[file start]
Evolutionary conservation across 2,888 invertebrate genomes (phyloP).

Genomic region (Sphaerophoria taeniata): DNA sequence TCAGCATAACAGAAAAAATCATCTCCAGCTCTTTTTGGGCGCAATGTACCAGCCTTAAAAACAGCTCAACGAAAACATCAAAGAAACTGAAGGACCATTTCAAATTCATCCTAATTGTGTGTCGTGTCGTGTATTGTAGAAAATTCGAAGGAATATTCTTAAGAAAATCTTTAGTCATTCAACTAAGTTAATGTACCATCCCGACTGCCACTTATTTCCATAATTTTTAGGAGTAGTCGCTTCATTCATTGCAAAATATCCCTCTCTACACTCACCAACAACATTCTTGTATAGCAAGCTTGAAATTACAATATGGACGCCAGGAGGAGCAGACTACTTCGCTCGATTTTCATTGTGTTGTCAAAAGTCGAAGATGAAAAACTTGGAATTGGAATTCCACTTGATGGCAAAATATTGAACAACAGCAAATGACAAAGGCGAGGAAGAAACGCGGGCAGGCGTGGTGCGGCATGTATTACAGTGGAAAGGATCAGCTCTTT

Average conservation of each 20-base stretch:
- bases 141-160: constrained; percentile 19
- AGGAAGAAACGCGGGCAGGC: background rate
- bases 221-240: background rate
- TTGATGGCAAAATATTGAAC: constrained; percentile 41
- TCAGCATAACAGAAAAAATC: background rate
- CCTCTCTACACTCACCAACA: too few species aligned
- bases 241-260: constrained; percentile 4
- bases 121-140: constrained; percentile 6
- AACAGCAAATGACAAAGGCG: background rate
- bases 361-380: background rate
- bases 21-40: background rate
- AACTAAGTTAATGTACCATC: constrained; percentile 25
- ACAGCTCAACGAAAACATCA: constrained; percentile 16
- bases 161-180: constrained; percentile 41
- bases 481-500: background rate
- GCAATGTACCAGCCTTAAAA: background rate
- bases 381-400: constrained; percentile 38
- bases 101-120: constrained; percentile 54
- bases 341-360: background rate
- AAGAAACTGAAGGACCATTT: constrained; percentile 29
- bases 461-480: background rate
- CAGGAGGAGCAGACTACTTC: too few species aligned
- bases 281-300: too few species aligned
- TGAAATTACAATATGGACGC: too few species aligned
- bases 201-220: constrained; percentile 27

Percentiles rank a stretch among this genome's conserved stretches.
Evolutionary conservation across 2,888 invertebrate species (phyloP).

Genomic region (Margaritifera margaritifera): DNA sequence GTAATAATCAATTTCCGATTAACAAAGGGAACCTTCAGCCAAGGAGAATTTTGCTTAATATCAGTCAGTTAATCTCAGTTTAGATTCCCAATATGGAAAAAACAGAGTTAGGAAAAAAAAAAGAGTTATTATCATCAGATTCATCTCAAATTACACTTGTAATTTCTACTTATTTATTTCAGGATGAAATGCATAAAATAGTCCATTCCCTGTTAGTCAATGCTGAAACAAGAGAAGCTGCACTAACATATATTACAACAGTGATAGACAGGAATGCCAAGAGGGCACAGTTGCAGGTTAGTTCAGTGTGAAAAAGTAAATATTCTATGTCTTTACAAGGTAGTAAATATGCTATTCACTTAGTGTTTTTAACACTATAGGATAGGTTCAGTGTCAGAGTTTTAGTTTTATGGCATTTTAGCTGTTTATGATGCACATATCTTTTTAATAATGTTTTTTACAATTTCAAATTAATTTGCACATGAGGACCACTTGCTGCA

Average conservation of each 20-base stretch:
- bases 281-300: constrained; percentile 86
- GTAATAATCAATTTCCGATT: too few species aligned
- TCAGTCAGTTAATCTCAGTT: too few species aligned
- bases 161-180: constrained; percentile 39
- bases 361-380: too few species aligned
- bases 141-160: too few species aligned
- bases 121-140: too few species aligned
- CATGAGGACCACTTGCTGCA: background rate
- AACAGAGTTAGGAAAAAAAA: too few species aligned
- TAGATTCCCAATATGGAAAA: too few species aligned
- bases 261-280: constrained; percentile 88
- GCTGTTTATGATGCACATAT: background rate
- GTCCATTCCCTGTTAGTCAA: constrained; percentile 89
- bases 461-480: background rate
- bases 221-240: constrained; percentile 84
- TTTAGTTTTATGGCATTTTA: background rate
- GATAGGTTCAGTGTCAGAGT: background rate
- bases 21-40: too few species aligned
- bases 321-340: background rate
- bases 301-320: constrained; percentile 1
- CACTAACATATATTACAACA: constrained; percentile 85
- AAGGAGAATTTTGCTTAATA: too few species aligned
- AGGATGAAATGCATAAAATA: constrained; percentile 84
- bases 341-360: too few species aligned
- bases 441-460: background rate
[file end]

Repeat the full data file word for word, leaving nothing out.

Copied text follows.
Evolutionary conservation across 2,888 invertebrate genomes (phyloP).

Genomic region (Sphaerophoria taeniata): DNA sequence TCAGCATAACAGAAAAAATCATCTCCAGCTCTTTTTGGGCGCAATGTACCAGCCTTAAAAACAGCTCAACGAAAACATCAAAGAAACTGAAGGACCATTTCAAATTCATCCTAATTGTGTGTCGTGTCGTGTATTGTAGAAAATTCGAAGGAATATTCTTAAGAAAATCTTTAGTCATTCAACTAAGTTAATGTACCATCCCGACTGCCACTTATTTCCATAATTTTTAGGAGTAGTCGCTTCATTCATTGCAAAATATCCCTCTCTACACTCACCAACAACATTCTTGTATAGCAAGCTTGAAATTACAATATGGACGCCAGGAGGAGCAGACTACTTCGCTCGATTTTCATTGTGTTGTCAAAAGTCGAAGATGAAAAACTTGGAATTGGAATTCCACTTGATGGCAAAATATTGAACAACAGCAAATGACAAAGGCGAGGAAGAAACGCGGGCAGGCGTGGTGCGGCATGTATTACAGTGGAAAGGATCAGCTCTTT

Average conservation of each 20-base stretch:
- bases 141-160: constrained; percentile 19
- AGGAAGAAACGCGGGCAGGC: background rate
- bases 221-240: background rate
- TTGATGGCAAAATATTGAAC: constrained; percentile 41
- TCAGCATAACAGAAAAAATC: background rate
- CCTCTCTACACTCACCAACA: too few species aligned
- bases 241-260: constrained; percentile 4
- bases 121-140: constrained; percentile 6
- AACAGCAAATGACAAAGGCG: background rate
- bases 361-380: background rate
- bases 21-40: background rate
- AACTAAGTTAATGTACCATC: constrained; percentile 25
- ACAGCTCAACGAAAACATCA: constrained; percentile 16
- bases 161-180: constrained; percentile 41
- bases 481-500: background rate
- GCAATGTACCAGCCTTAAAA: background rate
- bases 381-400: constrained; percentile 38
- bases 101-120: constrained; percentile 54
- bases 341-360: background rate
- AAGAAACTGAAGGACCATTT: constrained; percentile 29
- bases 461-480: background rate
- CAGGAGGAGCAGACTACTTC: too few species aligned
- bases 281-300: too few species aligned
- TGAAATTACAATATGGACGC: too few species aligned
- bases 201-220: constrained; percentile 27

Percentiles rank a stretch among this genome's conserved stretches.
Evolutionary conservation across 2,888 invertebrate species (phyloP).

Genomic region (Margaritifera margaritifera): DNA sequence GTAATAATCAATTTCCGATTAACAAAGGGAACCTTCAGCCAAGGAGAATTTTGCTTAATATCAGTCAGTTAATCTCAGTTTAGATTCCCAATATGGAAAAAACAGAGTTAGGAAAAAAAAAAGAGTTATTATCATCAGATTCATCTCAAATTACACTTGTAATTTCTACTTATTTATTTCAGGATGAAATGCATAAAATAGTCCATTCCCTGTTAGTCAATGCTGAAACAAGAGAAGCTGCACTAACATATATTACAACAGTGATAGACAGGAATGCCAAGAGGGCACAGTTGCAGGTTAGTTCAGTGTGAAAAAGTAAATATTCTATGTCTTTACAAGGTAGTAAATATGCTATTCACTTAGTGTTTTTAACACTATAGGATAGGTTCAGTGTCAGAGTTTTAGTTTTATGGCATTTTAGCTGTTTATGATGCACATATCTTTTTAATAATGTTTTTTACAATTTCAAATTAATTTGCACATGAGGACCACTTGCTGCA

Average conservation of each 20-base stretch:
- bases 281-300: constrained; percentile 86
- GTAATAATCAATTTCCGATT: too few species aligned
- TCAGTCAGTTAATCTCAGTT: too few species aligned
- bases 161-180: constrained; percentile 39
- bases 361-380: too few species aligned
- bases 141-160: too few species aligned
- bases 121-140: too few species aligned
- CATGAGGACCACTTGCTGCA: background rate
- AACAGAGTTAGGAAAAAAAA: too few species aligned
- TAGATTCCCAATATGGAAAA: too few species aligned
- bases 261-280: constrained; percentile 88
- GCTGTTTATGATGCACATAT: background rate
- GTCCATTCCCTGTTAGTCAA: constrained; percentile 89
- bases 461-480: background rate
- bases 221-240: constrained; percentile 84
- TTTAGTTTTATGGCATTTTA: background rate
- GATAGGTTCAGTGTCAGAGT: background rate
- bases 21-40: too few species aligned
- bases 321-340: background rate
- bases 301-320: constrained; percentile 1
- CACTAACATATATTACAACA: constrained; percentile 85
- AAGGAGAATTTTGCTTAATA: too few species aligned
- AGGATGAAATGCATAAAATA: constrained; percentile 84
- bases 341-360: too few species aligned
- bases 441-460: background rate